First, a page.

February 22, 2018 -
As civil rights groups challenge racially discriminatory judicial elections under the Voting Rights Act, North Carolina legislators are moving forward with a judicial gerrymandering plan that could lead to less racial diversity on the bench.
January 18, 2018 -
Thomas Farr's nomination to serve as a federal judge in eastern North Carolina has met opposition because of his involvement in efforts to suppress the African-American vote. Less well-known are his efforts to quash workers' organizing rights.
November 22, 2017 -
A lawsuit that led to judicial elections in Louisiana's Terrebonne Parish being declared racially discriminatory will move to the remedial stage despite efforts by the governor and attorney general — with help from a controversial law firm — to block a fix.
October 20, 2017 -
Facing legal action in North Carolina for filing false claims of voter fraud after last year's close governor's race, Holtzman Vogel Josefiak Torchinsky is now opposing the NAACP in a lawsuit over judicial elections in Louisiana's Terrebonne Parish. The Virginia-based firm's managing partner is a GOP state senator and candidate for lieutenant governor in that state.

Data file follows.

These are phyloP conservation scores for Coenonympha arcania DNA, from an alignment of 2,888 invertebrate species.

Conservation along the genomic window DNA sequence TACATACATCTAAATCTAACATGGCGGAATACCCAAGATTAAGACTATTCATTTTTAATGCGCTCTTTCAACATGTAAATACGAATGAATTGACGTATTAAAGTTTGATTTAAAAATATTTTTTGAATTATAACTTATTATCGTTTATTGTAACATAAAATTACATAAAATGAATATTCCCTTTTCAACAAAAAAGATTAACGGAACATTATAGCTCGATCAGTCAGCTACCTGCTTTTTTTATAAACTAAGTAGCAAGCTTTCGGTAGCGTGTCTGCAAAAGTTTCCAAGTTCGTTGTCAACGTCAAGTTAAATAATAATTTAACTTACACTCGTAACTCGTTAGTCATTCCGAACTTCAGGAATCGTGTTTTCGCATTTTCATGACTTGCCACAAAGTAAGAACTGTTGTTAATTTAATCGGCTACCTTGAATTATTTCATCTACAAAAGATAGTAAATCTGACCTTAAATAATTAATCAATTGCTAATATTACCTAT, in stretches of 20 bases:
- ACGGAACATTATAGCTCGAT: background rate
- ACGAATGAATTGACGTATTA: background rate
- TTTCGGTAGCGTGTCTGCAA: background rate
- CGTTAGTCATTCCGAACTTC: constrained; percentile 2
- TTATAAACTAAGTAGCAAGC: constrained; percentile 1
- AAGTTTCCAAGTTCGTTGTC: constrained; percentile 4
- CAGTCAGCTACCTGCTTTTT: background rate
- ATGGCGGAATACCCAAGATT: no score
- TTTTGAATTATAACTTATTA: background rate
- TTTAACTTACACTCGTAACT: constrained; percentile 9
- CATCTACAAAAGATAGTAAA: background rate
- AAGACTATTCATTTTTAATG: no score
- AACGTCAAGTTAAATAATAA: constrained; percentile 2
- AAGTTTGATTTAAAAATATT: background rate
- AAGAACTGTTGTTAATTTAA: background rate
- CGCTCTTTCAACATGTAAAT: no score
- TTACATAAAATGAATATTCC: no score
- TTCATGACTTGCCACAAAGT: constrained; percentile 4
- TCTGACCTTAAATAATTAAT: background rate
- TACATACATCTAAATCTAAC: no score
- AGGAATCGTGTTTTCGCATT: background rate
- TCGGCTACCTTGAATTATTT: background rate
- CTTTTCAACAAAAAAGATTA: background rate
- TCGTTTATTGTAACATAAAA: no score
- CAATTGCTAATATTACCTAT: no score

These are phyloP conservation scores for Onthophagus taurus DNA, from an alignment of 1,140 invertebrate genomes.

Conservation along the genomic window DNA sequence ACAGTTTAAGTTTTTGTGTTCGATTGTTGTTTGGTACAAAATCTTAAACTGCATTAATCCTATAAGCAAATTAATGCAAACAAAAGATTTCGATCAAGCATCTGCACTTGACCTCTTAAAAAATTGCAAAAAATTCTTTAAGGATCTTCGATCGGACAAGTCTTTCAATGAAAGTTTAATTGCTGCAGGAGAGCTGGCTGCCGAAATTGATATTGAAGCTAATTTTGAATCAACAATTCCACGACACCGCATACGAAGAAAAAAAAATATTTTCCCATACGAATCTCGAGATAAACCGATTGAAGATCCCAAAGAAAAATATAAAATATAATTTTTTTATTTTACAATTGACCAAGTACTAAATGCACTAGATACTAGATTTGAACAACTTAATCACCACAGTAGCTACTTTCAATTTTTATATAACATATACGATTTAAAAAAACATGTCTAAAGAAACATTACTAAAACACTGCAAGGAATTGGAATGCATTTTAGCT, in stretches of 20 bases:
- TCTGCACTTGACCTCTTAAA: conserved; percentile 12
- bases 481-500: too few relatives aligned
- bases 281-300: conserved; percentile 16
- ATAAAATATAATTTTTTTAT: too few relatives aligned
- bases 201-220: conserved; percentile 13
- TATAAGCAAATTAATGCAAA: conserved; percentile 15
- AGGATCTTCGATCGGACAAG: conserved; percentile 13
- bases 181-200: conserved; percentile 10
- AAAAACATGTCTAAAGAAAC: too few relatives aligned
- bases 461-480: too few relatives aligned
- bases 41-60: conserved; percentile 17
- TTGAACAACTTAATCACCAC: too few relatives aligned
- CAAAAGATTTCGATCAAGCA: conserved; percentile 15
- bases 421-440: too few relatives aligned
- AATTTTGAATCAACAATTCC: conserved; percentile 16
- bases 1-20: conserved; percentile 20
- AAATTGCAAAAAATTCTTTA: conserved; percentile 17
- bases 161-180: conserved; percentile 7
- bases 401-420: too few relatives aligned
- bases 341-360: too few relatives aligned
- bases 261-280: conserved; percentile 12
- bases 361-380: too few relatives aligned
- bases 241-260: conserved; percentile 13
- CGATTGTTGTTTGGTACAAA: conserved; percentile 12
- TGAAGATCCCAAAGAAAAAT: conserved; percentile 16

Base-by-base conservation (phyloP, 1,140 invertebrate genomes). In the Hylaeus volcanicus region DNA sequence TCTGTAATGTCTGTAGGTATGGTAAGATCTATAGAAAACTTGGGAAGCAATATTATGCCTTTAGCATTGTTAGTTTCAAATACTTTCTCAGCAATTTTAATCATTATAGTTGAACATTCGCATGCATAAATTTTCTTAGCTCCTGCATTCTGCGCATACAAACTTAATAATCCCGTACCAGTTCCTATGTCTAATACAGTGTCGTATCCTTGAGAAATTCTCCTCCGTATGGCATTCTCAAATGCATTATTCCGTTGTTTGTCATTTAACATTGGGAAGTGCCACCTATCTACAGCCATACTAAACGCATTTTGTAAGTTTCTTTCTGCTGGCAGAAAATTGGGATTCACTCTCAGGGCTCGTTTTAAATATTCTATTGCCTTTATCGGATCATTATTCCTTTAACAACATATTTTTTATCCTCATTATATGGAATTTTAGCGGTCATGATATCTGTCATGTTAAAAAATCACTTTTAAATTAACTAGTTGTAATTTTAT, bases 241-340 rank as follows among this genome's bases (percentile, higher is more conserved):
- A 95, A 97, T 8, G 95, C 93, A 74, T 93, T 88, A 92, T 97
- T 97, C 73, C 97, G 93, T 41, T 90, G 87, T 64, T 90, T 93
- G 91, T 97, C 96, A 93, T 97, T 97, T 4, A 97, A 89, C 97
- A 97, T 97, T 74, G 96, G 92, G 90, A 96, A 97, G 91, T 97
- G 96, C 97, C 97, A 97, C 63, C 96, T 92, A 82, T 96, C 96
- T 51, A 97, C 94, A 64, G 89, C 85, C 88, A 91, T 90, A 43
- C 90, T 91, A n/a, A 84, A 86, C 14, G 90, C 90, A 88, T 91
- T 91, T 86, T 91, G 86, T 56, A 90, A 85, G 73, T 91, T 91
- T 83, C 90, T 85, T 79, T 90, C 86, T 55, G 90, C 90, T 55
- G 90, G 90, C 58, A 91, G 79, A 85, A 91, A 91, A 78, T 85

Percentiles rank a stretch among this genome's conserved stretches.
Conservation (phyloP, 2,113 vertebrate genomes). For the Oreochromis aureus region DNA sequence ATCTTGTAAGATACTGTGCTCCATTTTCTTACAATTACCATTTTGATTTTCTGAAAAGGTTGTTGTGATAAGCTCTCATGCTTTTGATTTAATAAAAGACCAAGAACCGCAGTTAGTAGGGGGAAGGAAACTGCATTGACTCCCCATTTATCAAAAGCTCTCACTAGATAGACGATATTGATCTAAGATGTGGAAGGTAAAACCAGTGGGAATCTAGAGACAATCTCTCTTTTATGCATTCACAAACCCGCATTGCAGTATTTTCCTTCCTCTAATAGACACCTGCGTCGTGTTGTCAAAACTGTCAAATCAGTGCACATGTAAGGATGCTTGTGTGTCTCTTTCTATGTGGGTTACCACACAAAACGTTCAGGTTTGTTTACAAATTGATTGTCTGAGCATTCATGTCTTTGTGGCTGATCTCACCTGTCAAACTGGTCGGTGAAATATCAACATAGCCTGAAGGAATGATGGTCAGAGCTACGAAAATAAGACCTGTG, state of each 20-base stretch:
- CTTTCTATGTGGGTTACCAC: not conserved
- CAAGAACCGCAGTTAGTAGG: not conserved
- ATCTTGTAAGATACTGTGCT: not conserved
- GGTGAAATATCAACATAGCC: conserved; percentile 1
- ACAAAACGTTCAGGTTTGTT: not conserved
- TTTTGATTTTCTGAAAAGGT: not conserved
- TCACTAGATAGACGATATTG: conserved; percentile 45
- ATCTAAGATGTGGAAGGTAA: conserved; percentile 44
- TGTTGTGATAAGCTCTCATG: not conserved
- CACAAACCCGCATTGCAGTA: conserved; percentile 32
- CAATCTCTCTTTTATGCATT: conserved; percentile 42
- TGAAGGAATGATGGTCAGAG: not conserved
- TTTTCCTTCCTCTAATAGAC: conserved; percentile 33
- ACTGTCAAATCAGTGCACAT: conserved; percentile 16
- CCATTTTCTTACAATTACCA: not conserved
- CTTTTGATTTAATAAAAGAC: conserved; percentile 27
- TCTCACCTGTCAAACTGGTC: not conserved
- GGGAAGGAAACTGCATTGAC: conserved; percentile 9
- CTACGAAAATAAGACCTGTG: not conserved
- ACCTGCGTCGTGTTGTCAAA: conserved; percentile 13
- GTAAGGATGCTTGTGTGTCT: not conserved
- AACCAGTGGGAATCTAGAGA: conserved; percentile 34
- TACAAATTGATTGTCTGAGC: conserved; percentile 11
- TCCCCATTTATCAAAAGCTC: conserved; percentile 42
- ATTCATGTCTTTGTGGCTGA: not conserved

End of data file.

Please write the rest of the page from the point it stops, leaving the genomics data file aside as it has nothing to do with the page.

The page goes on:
May 17, 2017 -
Kansas Secretary of State Kris Kobach has long exaggerated the minuscule threat of voter fraud while promoting policies that make it harder to vote — and his efforts have already had an impact on elections in Southern states.
April 28, 2017 -
The law firm managed by Jill Holtzman Vogel — a Virginia state senator and GOP candidate for lieutenant governor — is at the center of a scandal over false accusations of voter fraud in North Carolina.
March 24, 2017 -
Though death sentences and executions have decreased nationally in recent years, the South continues to execute people at a disproportionate rate — but the movement to end the death penalty is picking up momentum there.
December 9, 2016 -
This week the U.S. Supreme Court took up cases involving potentially racially gerrymandered voting districts in North Carolina and Virginia. The rulings are expected to define for the first time what constitutes excessive reliance on race when drawing district lines.